This stands for Hazard Analysis Critical Control Point and is a methodical and preventative approach that addresses the physical, chemical, and biological hazards relating to food safety. It covers areas such as raw material production, procurement and handling, manufacturing, distribution and consumption of the finished product. It is a requisite of European Union food hygiene laws and applies to all food business operators, with a few exceptions. At its core it stipulates that all organisations involved in the food business should implement and maintain hygiene procedures based on HACCP principles.
It is an internationally recognised and accepted system that can assist organisations to put into place rigorous processes that monitor and control procedures which will prevent hazards in food production. Food safety and public health agencies throughout the world recognize HACCP as the preferred tool for food safety assurance and improving regulatory food standards.
It is a set of guidelines and principles that offer a systematic approach to food safety and in this context should be seen as more than a simple quality control.
What sectors is HACCP applicable to
It is suitable to be implemented by organisations directly or indirectly involved in various sectors of the food industry and related supply chain, including;
- Fast food takeaways
- Food manufacturers
- Food preparation
- Manufacturers of confectionaries
It is worth noting that in recent years has been increasingly applied to industries other than food, such as pharmaceuticals and chemicals.
The benefits of implementing HACCP
It has a number of benefits to businesses that work within the food preparation and supply industry as it assists them to identify and manage key controls over processes and thereby ensure safe food. Key advantages are;
- Improved food hygiene and safety, which in turn can lead to a reduction is food poisoning cases, complaints and any subsequent negative publicity.
- Controls major food risks.
- Employees become more aware of food hygiene issues and of their role in protecting consumers.
- Implementation ensures compliance with food safety laws and regulations.
- What hazards does HACCP address
- These include food poisoning bacteria such as Bacillus cereus, Salmonella and E. Coli. These three are particularly dangerous because they can survive improper cooking, multiply very quickly in the right conditions and also spread from raw foods to cooked foods.
- These hazards can present themselves in the form of pesticides or cleaning residues.
Can include contamination from foreign bodies like glass, wood, metal and hair.
Developing a HACCP plan
For a HACCP plan to be implemented successfully, the management of a company must be strongly committed to its concepts and principles. The onus is on them to establish a plan that describes a employees responsibility or developing, implementing and maintaining the HACCP system.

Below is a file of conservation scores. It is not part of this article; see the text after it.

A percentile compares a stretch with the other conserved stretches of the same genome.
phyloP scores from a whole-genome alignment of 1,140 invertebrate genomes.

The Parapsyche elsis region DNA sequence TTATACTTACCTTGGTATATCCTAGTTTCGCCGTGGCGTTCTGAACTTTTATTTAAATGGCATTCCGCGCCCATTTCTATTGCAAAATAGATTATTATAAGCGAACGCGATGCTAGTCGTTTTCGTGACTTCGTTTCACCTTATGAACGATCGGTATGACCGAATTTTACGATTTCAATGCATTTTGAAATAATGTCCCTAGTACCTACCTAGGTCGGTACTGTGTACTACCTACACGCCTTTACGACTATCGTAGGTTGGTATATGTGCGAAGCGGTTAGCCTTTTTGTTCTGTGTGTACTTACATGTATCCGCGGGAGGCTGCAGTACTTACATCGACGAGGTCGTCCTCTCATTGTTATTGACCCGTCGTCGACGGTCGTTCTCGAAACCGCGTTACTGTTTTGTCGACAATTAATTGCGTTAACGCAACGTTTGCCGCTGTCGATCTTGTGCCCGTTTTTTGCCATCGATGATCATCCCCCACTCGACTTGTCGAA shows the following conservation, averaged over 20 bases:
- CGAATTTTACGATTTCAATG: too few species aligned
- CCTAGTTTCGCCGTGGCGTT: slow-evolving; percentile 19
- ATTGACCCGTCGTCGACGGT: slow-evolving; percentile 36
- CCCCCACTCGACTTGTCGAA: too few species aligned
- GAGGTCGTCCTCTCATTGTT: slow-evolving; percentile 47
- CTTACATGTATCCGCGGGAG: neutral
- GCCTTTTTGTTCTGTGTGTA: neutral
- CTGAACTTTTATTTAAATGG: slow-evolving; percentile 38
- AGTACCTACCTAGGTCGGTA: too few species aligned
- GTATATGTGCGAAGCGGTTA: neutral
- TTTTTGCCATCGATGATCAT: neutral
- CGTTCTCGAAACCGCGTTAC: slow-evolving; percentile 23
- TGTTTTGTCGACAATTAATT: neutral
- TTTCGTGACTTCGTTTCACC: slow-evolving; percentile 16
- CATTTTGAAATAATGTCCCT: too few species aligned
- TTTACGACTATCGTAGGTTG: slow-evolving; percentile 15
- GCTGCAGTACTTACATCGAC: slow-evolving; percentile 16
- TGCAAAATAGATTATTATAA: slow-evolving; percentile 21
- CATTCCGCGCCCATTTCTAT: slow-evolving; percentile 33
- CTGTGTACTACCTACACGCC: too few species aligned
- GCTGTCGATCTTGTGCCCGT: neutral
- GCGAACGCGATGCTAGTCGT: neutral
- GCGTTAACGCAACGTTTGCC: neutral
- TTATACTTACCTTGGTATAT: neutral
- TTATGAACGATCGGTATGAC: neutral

Firstly you should assemble a HACCP team that consists of key individuals who have a detailed understanding and expertise of the organisations unique products and processes.
This team will be responsible for putting together the initial plan and for seeing that it is implemented. An important aspect in ensuring that the plan operates smoothly is to make sure that and teams involved have the appropriate training to carry it out.
The assembled team should now describe in detail their companies operation in relation to areas such as ingredients, distribution and refrigeration etc. They have to determine the product lines and distribution channels that should be included in the HACCP plan.
They should now describe the intended use of the food, for instance the consumers who will purchase and consume it i.e. infants, elderly or teenagers etc.
Create a flow diagram that is gives a simple and clear outline of the steps involved in the food process of the company. It should include all areas of the food chain process and be accurate and fully complete.
At this stage you can apply the seven principles of HACCP (see below).
The seven principles of HACCP
The Hazard Analysis and Critical Control Point (HACCP) system is based on the following seven principles:
Identify any hazards
Do this by carrying out an analysis.
Identify the critical control points (CCPs)
These are key points where a potential hazard could occur, and which can also be monitored, prevented or controlled.
Establish critical limits at CCPs
If these are reached then action must be taken.
Establish procedures to monitor the CCPs
This should include working instructions and procedures that outline the tasks of employees monitoring each CCP. With accurate monitoring you can evaluate and ensure that each CCP does not exceed the limits set for it.
Establish corrective actions to be taken if a CCP exceeds its limited
Have set procedures in place and ready to be executed.
Establish procedures to verify whether the above procedures are working effectively
Keep accurate monitoring, assessment and deviation records as these can provide the basis for audit checks and possibly provide evidence of due diligence in the event of any legal action.
Establish record-keeping and documentation procedures to validate that the HACCP system is working effectively
Supervisors and managers should regularly review HACCP plan, CCP records and critical limits to confirm everything is running smoothly
Documentation in HACCP
Accurate record keeping and documents is an important part of HACCP and overall food safety management.
HACCP training courses
Online food hygiene courses
Food hygiene certificate online
Food hygiene course online
Food hygiene certificate
Level 3 food safety
Level 2 food hygiene certificate
Related food hygiene links
Food hygiene regulations
Food hygiene regulations 2006
Food hygiene quiz
Shelf life of foods
Online degree courses
Online health and safety courses